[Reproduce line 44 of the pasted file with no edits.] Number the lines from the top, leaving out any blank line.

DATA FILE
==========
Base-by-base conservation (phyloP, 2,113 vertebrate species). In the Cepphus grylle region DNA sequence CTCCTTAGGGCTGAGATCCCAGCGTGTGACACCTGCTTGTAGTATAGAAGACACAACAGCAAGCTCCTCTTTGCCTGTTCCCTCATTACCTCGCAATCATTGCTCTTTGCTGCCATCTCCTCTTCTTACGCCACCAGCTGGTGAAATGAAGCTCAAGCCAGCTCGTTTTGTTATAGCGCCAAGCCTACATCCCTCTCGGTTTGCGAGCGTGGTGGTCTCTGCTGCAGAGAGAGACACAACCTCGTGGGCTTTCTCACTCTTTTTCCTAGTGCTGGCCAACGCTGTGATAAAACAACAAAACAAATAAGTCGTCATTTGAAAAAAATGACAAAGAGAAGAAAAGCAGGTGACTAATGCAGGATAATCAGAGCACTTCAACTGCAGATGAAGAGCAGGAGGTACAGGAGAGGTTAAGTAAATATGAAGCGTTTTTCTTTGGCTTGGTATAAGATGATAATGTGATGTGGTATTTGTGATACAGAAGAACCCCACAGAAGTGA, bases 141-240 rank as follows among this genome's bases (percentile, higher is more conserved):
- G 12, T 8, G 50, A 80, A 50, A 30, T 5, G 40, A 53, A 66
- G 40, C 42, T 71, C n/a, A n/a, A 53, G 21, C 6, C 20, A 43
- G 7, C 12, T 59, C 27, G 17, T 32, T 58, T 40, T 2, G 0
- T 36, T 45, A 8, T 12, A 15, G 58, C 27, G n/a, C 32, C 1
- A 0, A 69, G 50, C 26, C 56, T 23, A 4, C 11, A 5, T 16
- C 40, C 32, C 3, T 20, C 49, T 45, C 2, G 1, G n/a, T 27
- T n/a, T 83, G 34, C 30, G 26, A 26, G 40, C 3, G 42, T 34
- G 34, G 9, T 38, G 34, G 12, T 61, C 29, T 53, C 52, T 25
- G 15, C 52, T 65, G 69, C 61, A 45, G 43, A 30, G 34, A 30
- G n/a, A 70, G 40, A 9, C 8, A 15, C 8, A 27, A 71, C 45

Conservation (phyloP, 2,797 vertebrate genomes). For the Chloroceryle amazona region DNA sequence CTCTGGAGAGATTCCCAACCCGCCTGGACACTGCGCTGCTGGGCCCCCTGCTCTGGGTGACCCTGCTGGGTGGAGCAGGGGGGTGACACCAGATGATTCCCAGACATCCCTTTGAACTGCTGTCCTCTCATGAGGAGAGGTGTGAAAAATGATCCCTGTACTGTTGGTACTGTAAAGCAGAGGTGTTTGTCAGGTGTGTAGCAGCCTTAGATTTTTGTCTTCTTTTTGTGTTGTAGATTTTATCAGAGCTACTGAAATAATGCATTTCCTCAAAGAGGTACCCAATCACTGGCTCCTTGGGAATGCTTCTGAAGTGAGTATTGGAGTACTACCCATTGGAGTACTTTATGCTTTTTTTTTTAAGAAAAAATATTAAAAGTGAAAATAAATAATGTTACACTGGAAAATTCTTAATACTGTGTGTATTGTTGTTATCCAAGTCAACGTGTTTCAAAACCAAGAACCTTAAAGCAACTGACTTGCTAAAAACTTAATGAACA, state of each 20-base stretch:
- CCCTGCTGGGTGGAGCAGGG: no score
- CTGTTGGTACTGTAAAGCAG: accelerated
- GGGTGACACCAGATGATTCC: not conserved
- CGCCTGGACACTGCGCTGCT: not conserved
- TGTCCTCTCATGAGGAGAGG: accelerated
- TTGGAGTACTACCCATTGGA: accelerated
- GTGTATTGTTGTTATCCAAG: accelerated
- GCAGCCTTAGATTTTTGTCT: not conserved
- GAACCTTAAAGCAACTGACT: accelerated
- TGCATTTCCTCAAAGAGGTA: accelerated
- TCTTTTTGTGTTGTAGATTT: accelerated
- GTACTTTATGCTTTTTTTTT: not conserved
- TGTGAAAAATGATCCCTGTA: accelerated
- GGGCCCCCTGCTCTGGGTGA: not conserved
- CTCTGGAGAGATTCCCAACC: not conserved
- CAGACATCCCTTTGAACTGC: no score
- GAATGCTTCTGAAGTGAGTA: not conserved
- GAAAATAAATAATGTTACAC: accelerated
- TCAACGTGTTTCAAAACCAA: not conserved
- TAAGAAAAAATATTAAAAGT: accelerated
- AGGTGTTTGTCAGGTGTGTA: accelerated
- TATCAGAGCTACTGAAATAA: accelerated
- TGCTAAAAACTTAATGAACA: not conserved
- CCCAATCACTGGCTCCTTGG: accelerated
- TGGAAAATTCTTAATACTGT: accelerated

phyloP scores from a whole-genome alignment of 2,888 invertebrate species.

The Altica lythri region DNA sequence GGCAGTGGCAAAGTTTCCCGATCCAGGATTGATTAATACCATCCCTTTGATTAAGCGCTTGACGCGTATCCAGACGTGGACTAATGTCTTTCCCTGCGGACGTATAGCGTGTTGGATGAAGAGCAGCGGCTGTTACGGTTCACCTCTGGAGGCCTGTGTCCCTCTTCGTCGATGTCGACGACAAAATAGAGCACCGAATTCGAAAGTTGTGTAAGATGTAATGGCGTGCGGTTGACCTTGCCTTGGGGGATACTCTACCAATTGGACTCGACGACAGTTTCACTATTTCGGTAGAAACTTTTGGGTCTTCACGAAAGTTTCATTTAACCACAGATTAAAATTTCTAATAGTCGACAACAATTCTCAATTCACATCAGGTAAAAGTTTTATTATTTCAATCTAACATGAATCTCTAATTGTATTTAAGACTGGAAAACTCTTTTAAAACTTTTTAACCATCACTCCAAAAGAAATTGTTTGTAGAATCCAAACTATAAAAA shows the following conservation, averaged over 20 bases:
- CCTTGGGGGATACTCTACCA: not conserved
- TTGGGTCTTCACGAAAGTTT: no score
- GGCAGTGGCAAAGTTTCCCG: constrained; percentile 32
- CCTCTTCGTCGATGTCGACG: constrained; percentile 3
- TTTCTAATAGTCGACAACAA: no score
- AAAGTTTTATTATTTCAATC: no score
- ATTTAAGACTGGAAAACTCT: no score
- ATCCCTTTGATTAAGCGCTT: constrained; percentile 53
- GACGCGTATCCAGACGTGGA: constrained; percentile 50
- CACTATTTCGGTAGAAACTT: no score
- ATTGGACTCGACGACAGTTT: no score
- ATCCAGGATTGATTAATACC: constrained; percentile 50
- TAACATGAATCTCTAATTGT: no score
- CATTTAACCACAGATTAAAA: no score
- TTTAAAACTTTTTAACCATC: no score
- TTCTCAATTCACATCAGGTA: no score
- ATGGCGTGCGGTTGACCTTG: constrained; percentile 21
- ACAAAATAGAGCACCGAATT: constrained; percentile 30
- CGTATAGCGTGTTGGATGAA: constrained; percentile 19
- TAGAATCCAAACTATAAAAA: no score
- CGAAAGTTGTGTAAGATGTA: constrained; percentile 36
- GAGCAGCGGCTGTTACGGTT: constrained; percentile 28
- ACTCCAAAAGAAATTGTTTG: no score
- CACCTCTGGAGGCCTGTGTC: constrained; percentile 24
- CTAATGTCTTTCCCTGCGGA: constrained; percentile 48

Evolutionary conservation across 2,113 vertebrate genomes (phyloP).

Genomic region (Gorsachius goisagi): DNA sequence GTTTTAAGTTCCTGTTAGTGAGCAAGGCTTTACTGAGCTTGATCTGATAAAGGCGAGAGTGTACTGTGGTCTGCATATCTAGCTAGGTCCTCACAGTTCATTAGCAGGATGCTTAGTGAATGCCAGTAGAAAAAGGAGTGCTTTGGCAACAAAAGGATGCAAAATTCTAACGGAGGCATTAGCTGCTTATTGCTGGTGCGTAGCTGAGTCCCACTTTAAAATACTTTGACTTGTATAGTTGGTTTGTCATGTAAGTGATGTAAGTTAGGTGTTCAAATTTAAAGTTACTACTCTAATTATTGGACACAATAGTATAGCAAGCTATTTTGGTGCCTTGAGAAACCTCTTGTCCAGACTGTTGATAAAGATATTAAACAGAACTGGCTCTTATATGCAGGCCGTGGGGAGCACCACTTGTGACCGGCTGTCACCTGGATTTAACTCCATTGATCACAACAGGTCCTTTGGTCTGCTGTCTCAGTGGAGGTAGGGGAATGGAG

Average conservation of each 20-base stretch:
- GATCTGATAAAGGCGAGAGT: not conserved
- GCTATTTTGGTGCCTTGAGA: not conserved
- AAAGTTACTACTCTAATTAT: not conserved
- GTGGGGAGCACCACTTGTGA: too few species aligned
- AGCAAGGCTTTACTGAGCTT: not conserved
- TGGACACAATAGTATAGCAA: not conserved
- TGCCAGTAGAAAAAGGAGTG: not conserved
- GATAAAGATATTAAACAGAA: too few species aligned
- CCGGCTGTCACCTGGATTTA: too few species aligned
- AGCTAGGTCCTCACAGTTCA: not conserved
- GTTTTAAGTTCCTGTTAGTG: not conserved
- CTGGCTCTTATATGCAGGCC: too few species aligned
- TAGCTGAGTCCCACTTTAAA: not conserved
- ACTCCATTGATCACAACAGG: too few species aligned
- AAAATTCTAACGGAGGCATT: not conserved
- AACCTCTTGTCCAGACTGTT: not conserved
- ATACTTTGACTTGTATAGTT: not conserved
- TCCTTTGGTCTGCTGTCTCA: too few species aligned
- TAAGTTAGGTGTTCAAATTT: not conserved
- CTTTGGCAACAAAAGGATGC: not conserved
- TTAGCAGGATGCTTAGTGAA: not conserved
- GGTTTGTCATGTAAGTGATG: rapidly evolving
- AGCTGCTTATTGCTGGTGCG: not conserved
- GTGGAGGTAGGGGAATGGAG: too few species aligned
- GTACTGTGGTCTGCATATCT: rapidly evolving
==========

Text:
- TTTCTAATAGTCGACAACAA: no score